|according to Atwāl<ref>“The Book of Longitudes” known only through Abū-l-fidā’.</ref>||48° 40'||14° 30'|
|according to Qānūn<ref>“Al-Qānūn al-Mas’ūdī” of al-Bīrūnī.</ref>||53° 40'||14° 0'|
|according to Ibn Sa'īd||53° 10'||14° 15'|
To the south and the west of Dongola are the dwellings of the Zanj who are subject to the Nūba: their capital is Kūsha, beyond the equator.
Zaghāwa. Ibn Sa'īd said: (Zaghāwa is) the capital of the Zaghāwīyyīn at Long. 55° and Lat. 14°. South of it are the dwellings of the Zaghāwīyyīn and the Bajāwīyyīn (probably to be read: Tajāwīyyīn), which extend as far as the Nile bends (i'uijāj).
Damdama: Ibn Sa'īd says: Damdama is the place from where the Damādīm came to invade the country of the Nūba... Near it is situated Qaljūr. (ibid., pp. 156-163 passim).
[p. 464] 2.) From "Mukhtaṣar ad-duwal" (Beirut edition).
[About the Sūdān who are Descendants from Hām]
Ibn Sa'īd says that among the Blacks (Sūdān) there are many different religions. Some are pagans (majūs)<ref>The original “majūs” literally indicates the Magian Parsees or the fire-worshippers in general. As it is applied here and by other writers to the inhabitants of interior Africa, we have interpretatively translated it as “pagans”, in general.</ref> others worship snakes, others worship idols.
Ibn Sa'īd, quoting Galenus, said: They [the peoples of Africa] are characterized by ten qualities: curly hair, small chin, broad nostrils, thick lips, sharp teeth, bad-smelling skin, abundant sweat.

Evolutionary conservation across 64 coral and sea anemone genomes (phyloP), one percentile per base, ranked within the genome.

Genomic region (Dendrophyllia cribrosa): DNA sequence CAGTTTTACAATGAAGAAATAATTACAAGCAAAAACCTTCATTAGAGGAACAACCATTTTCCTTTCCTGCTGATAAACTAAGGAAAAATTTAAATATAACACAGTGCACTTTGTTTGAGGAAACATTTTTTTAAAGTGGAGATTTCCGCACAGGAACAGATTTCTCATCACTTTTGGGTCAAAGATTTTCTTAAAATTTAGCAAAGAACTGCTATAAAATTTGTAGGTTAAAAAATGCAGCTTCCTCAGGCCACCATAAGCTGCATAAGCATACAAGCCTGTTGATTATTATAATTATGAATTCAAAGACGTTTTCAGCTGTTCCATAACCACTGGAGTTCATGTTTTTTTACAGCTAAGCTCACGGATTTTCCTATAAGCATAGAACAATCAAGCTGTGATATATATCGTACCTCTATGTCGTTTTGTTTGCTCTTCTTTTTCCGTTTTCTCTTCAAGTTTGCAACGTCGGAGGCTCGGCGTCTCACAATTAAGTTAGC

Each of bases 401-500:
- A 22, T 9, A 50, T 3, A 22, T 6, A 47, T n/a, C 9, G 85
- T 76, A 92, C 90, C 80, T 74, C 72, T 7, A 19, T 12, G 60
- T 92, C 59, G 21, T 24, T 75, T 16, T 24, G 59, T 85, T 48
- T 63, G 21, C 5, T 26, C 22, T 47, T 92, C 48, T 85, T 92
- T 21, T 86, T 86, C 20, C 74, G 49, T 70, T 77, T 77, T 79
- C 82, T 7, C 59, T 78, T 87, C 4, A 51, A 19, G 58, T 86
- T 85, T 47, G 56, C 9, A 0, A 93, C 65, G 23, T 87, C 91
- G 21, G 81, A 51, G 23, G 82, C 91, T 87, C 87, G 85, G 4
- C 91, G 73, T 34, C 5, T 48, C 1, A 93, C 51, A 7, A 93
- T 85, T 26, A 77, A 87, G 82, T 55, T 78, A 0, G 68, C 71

One of the greatest peoples (umam) among them are the Ḥabash (or Ḥubsh), whose land is opposite to Ḥejāz and is separated from it by the sea. Their territory extends very greatly in length and width and borders on the Nūba on the east and south. Before the Islamic era they (Ḥabash) conquered Yemen... The Ḥabasha eunuchs are the highest priced among all. South of the Ḥabasha (al-Ḥabashah) live the Zayla' (az-Zaylaʿ) among whom the prevailing religion is Islam.
Another nation of the Blacks (Sūdān) are the Nūba, who border on the Ḥabasha on the north and the west. The Egyptians, who are their neighbours on the southern border, often wage war on them. Luqmān the Wise, who lived at the time of David (Dāwūd) the Prophet, is believed to be from the Nūba people, and son of Baylah. Dhū’-l-Nūn, the Egyptian, and Bilāl ibn Hamāma are also from the same nation.